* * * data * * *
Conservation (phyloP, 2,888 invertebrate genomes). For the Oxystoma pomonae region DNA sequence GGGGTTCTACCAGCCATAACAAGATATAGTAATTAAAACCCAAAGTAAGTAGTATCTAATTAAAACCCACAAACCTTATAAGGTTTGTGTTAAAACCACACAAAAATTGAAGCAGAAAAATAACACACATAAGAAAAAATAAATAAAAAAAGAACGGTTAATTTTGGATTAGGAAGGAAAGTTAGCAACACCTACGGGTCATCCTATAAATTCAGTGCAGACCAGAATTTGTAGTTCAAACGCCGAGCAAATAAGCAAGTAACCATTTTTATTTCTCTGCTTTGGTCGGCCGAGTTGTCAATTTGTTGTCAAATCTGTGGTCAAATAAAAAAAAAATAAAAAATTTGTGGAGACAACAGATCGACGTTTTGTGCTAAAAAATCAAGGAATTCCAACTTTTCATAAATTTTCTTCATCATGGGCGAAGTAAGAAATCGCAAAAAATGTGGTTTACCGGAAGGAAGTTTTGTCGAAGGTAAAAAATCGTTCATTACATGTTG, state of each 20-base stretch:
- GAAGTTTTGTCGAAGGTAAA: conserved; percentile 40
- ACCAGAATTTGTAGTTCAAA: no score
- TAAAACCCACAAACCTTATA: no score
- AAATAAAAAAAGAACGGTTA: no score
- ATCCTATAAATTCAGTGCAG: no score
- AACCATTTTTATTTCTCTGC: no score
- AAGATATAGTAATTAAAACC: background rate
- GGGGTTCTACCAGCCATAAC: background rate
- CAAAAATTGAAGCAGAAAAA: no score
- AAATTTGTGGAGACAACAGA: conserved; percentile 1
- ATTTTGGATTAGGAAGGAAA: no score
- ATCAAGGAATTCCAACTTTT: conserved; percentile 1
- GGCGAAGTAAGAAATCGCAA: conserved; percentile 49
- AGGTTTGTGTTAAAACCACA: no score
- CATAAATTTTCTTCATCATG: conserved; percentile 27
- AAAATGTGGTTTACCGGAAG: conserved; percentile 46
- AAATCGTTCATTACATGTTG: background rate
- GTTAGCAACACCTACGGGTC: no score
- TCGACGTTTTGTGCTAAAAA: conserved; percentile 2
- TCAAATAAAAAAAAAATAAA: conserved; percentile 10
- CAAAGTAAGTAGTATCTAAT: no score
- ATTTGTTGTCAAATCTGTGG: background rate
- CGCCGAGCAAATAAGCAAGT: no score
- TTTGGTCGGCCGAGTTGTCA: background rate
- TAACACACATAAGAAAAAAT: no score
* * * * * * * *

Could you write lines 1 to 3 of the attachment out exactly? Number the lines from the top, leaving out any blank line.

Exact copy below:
Conservation (phyloP, 2,888 invertebrate genomes). For the Oxystoma pomonae region DNA sequence GGGGTTCTACCAGCCATAACAAGATATAGTAATTAAAACCCAAAGTAAGTAGTATCTAATTAAAACCCACAAACCTTATAAGGTTTGTGTTAAAACCACACAAAAATTGAAGCAGAAAAATAACACACATAAGAAAAAATAAATAAAAAAAGAACGGTTAATTTTGGATTAGGAAGGAAAGTTAGCAACACCTACGGGTCATCCTATAAATTCAGTGCAGACCAGAATTTGTAGTTCAAACGCCGAGCAAATAAGCAAGTAACCATTTTTATTTCTCTGCTTTGGTCGGCCGAGTTGTCAATTTGTTGTCAAATCTGTGGTCAAATAAAAAAAAAATAAAAAATTTGTGGAGACAACAGATCGACGTTTTGTGCTAAAAAATCAAGGAATTCCAACTTTTCATAAATTTTCTTCATCATGGGCGAAGTAAGAAATCGCAAAAAATGTGGTTTACCGGAAGGAAGTTTTGTCGAAGGTAAAAAATCGTTCATTACATGTTG, state of each 20-base stretch:
- GAAGTTTTGTCGAAGGTAAA: conserved; percentile 40
- ACCAGAATTTGTAGTTCAAA: no score